They integrated the observation data into an atmospheric response model to accurately estimate the current situation of carbon sources and sinks on the plateau, and to help formulate the strategic goal of achieving a carbon peak and neutrality in China.
"This year's expedition has greater disciplinary coverage and more extensive representation of scientists, and features more advanced equipment. In particular, the new batteries, which have been developed in collaboration with the lunar exploration project, will provide reliable energy supplies for the operation of instruments and equipment in the extreme environment near the summit," said An Baosheng, the on-site commander of the expedition.
"We have made many achievements of international influence, which could not have been realized without a number of scientific breakthroughs and records set by the expedition team members on Mt. Qomolangma," said Yao Tandong, a CAS academician and the team leader of the second comprehensive scientific expedition on the Qinghai-Tibet Plateau.
"The 2023 Mt. Qomolangma expedition has expanded the breadth and depth of the second comprehensive scientific expedition on the Qinghai-Tibet Plateau. I believe that more and more 'unsolved codes' will be deciphered," said Li Meng, vice minister of science and technology.
SCALING THE UNTRODDEN
On May 25, 1960, a Chinese mountaineering team reached the summit of Mt. Qomolangma from the north ridge, once considered insurmountable, for the first time in human history. From 1958 to 1960, in order to facilitate the summit attempt, CAS organized a 46-member expedition to investigate the geography, geology, geomorphology, meteorology and hydrology of the Mt. Qomolangma region.
"In the 1950s and 1960s, what we did was called mountaineering scientific expedition. Mountaineering was the first goal, while scientific expedition ranked second," Yao said.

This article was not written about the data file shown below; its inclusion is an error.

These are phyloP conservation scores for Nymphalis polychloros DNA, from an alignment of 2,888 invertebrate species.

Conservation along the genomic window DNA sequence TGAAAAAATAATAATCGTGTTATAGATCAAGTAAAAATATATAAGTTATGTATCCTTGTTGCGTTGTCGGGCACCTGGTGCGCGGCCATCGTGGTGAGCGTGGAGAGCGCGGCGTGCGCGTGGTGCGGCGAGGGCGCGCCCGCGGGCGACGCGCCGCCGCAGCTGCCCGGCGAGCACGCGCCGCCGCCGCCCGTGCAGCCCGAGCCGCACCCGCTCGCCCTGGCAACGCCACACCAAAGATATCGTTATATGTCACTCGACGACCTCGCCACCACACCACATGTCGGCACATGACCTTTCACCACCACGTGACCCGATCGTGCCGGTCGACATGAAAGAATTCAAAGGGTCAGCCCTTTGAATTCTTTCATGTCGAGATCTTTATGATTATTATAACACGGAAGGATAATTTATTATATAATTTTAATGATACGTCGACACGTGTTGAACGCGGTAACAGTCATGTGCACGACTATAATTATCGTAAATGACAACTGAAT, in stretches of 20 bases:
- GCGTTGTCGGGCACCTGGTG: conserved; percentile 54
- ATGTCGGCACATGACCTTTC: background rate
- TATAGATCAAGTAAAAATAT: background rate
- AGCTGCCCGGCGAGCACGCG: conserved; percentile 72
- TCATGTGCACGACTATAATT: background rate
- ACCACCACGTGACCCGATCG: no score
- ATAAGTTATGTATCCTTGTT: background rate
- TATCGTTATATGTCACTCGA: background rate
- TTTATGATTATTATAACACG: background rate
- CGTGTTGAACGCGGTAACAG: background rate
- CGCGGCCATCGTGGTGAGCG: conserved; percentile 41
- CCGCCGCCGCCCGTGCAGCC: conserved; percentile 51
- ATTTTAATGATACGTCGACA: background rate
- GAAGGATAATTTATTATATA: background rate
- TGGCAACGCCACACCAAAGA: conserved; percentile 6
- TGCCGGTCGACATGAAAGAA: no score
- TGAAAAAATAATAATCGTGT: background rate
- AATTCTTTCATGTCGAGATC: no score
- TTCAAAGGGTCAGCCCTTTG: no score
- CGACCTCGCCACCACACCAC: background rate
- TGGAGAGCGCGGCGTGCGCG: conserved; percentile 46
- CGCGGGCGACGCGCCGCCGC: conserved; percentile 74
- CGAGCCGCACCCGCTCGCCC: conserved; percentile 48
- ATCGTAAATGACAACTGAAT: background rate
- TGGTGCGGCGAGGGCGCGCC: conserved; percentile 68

Scientists, as independent forces, later made various investigations in the area, which were carried out in parallel with mountaineering. But most could only conduct research at a height of up to 6,000 meters. There were few scientific research samples collected at a height of over 8,000 meters, and there were still many research gaps.
Over the past 60 years, countless Chinese climbers and researchers have come to Mt. Qomolangma to measure its height with their footsteps and to inquire with a scientific attitude.
"Inside, I'm still very excited to be here," said Kang, who has made 12 scientific expeditions on Mt. Qomolangma over the past 26 years. Every time he travels to the mountain, he hikes to the Advance Camp and the glacier lake at an altitude of 6,500 meters.
"Our study of the changes and the pollutants in the glaciers allows us to see the global and regional impacts of human activities on the Mt. Qomolangma region," Kang said.
"Every ascent is a tribute to it," said Penpa Dondrup, who is a member of the ongoing expedition and had previously ascended to the top of the mountain six times. This year, he successfully made his 7th summit.
"It is a great honor for me to integrate my mountaineering career into the national scientific research cause and contribute my modest efforts," he said.
"In field scientific research, we often need to sleep in tents. Working at a high altitude often brings mountain sicknesses. It is really hard," said Liu Jia, a paleontologist. "But when I unearth a complete stratum, I am extremely excited, which is also the greatest fun of scientific research!"
Scientific research on Mt. Qomolangma has been consistently carried out with updated equipment and technology. From rough descriptions of the mountain to the revelation of its various mechanisms, the Chinese people's unremitting spirit of seeking knowledge about nature has been highlighted, Yao added.